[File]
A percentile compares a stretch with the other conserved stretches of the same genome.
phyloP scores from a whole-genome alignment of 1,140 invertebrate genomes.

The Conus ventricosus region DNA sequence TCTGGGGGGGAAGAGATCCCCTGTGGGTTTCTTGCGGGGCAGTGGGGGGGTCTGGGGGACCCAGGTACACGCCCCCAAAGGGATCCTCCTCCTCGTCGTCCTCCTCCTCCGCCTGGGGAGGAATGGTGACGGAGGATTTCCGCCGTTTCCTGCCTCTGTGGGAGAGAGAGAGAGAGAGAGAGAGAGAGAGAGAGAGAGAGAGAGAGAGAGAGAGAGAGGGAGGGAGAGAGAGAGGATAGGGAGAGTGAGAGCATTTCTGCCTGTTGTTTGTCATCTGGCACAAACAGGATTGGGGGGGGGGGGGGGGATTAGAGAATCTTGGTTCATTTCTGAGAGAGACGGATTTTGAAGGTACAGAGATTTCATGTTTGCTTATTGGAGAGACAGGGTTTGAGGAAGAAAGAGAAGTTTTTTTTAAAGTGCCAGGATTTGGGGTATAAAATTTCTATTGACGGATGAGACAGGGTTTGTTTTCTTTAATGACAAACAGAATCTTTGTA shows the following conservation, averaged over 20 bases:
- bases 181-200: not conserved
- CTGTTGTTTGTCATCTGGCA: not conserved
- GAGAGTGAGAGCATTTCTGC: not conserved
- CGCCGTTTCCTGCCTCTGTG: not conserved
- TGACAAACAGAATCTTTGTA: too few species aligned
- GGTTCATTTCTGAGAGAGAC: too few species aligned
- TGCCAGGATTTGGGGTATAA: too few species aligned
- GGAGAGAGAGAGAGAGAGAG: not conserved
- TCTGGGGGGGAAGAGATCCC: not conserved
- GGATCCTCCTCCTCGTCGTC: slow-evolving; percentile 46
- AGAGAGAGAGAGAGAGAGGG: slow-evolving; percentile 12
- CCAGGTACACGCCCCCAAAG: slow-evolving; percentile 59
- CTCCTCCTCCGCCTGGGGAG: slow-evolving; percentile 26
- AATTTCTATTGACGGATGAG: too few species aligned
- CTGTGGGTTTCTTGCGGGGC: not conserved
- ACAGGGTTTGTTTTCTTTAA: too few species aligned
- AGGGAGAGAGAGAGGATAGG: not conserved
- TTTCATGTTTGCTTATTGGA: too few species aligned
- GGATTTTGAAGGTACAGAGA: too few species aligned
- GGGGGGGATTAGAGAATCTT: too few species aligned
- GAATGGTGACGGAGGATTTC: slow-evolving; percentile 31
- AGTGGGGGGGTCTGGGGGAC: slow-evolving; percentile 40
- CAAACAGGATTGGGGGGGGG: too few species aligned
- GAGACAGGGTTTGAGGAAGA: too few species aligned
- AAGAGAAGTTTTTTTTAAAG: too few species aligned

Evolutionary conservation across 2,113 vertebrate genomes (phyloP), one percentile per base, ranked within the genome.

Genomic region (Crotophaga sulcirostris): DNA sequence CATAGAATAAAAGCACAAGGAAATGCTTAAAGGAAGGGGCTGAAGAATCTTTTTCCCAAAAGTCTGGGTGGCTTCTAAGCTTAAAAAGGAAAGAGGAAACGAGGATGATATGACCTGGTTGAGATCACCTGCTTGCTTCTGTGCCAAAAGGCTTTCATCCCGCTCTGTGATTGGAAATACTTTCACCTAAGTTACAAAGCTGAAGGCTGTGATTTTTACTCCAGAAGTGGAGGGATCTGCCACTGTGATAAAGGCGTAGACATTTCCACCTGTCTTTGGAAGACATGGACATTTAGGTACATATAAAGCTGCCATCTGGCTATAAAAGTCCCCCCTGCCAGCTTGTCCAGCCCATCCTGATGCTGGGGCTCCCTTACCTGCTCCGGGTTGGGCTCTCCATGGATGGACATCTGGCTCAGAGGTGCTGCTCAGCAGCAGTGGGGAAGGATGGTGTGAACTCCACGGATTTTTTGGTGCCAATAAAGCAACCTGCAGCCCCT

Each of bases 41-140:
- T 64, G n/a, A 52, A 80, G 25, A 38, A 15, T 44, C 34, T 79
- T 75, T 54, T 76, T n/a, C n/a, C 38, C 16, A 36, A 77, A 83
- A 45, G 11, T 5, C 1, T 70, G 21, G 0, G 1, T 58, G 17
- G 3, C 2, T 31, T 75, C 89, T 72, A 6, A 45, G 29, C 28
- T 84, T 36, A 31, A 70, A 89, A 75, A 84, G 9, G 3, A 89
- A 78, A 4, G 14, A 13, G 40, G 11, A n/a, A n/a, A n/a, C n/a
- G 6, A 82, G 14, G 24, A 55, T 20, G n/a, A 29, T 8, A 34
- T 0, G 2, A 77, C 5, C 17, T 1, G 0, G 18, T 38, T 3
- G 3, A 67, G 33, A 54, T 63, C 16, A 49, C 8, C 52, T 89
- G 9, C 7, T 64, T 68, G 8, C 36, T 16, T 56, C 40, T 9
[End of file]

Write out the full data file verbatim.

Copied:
A percentile compares a stretch with the other conserved stretches of the same genome.
phyloP scores from a whole-genome alignment of 1,140 invertebrate genomes.

The Conus ventricosus region DNA sequence TCTGGGGGGGAAGAGATCCCCTGTGGGTTTCTTGCGGGGCAGTGGGGGGGTCTGGGGGACCCAGGTACACGCCCCCAAAGGGATCCTCCTCCTCGTCGTCCTCCTCCTCCGCCTGGGGAGGAATGGTGACGGAGGATTTCCGCCGTTTCCTGCCTCTGTGGGAGAGAGAGAGAGAGAGAGAGAGAGAGAGAGAGAGAGAGAGAGAGAGAGAGAGAGAGGGAGGGAGAGAGAGAGGATAGGGAGAGTGAGAGCATTTCTGCCTGTTGTTTGTCATCTGGCACAAACAGGATTGGGGGGGGGGGGGGGGATTAGAGAATCTTGGTTCATTTCTGAGAGAGACGGATTTTGAAGGTACAGAGATTTCATGTTTGCTTATTGGAGAGACAGGGTTTGAGGAAGAAAGAGAAGTTTTTTTTAAAGTGCCAGGATTTGGGGTATAAAATTTCTATTGACGGATGAGACAGGGTTTGTTTTCTTTAATGACAAACAGAATCTTTGTA shows the following conservation, averaged over 20 bases:
- bases 181-200: not conserved
- CTGTTGTTTGTCATCTGGCA: not conserved
- GAGAGTGAGAGCATTTCTGC: not conserved
- CGCCGTTTCCTGCCTCTGTG: not conserved
- TGACAAACAGAATCTTTGTA: too few species aligned
- GGTTCATTTCTGAGAGAGAC: too few species aligned
- TGCCAGGATTTGGGGTATAA: too few species aligned
- GGAGAGAGAGAGAGAGAGAG: not conserved
- TCTGGGGGGGAAGAGATCCC: not conserved
- GGATCCTCCTCCTCGTCGTC: slow-evolving; percentile 46
- AGAGAGAGAGAGAGAGAGGG: slow-evolving; percentile 12
- CCAGGTACACGCCCCCAAAG: slow-evolving; percentile 59
- CTCCTCCTCCGCCTGGGGAG: slow-evolving; percentile 26
- AATTTCTATTGACGGATGAG: too few species aligned
- CTGTGGGTTTCTTGCGGGGC: not conserved
- ACAGGGTTTGTTTTCTTTAA: too few species aligned
- AGGGAGAGAGAGAGGATAGG: not conserved
- TTTCATGTTTGCTTATTGGA: too few species aligned
- GGATTTTGAAGGTACAGAGA: too few species aligned
- GGGGGGGATTAGAGAATCTT: too few species aligned
- GAATGGTGACGGAGGATTTC: slow-evolving; percentile 31
- AGTGGGGGGGTCTGGGGGAC: slow-evolving; percentile 40
- CAAACAGGATTGGGGGGGGG: too few species aligned
- GAGACAGGGTTTGAGGAAGA: too few species aligned
- AAGAGAAGTTTTTTTTAAAG: too few species aligned

Evolutionary conservation across 2,113 vertebrate genomes (phyloP), one percentile per base, ranked within the genome.

Genomic region (Crotophaga sulcirostris): DNA sequence CATAGAATAAAAGCACAAGGAAATGCTTAAAGGAAGGGGCTGAAGAATCTTTTTCCCAAAAGTCTGGGTGGCTTCTAAGCTTAAAAAGGAAAGAGGAAACGAGGATGATATGACCTGGTTGAGATCACCTGCTTGCTTCTGTGCCAAAAGGCTTTCATCCCGCTCTGTGATTGGAAATACTTTCACCTAAGTTACAAAGCTGAAGGCTGTGATTTTTACTCCAGAAGTGGAGGGATCTGCCACTGTGATAAAGGCGTAGACATTTCCACCTGTCTTTGGAAGACATGGACATTTAGGTACATATAAAGCTGCCATCTGGCTATAAAAGTCCCCCCTGCCAGCTTGTCCAGCCCATCCTGATGCTGGGGCTCCCTTACCTGCTCCGGGTTGGGCTCTCCATGGATGGACATCTGGCTCAGAGGTGCTGCTCAGCAGCAGTGGGGAAGGATGGTGTGAACTCCACGGATTTTTTGGTGCCAATAAAGCAACCTGCAGCCCCT

Each of bases 41-140:
- T 64, G n/a, A 52, A 80, G 25, A 38, A 15, T 44, C 34, T 79
- T 75, T 54, T 76, T n/a, C n/a, C 38, C 16, A 36, A 77, A 83
- A 45, G 11, T 5, C 1, T 70, G 21, G 0, G 1, T 58, G 17
- G 3, C 2, T 31, T 75, C 89, T 72, A 6, A 45, G 29, C 28
- T 84, T 36, A 31, A 70, A 89, A 75, A 84, G 9, G 3, A 89
- A 78, A 4, G 14, A 13, G 40, G 11, A n/a, A n/a, A n/a, C n/a
- G 6, A 82, G 14, G 24, A 55, T 20, G n/a, A 29, T 8, A 34
- T 0, G 2, A 77, C 5, C 17, T 1, G 0, G 18, T 38, T 3
- G 3, A 67, G 33, A 54, T 63, C 16, A 49, C 8, C 52, T 89
- G 9, C 7, T 64, T 68, G 8, C 36, T 16, T 56, C 40, T 9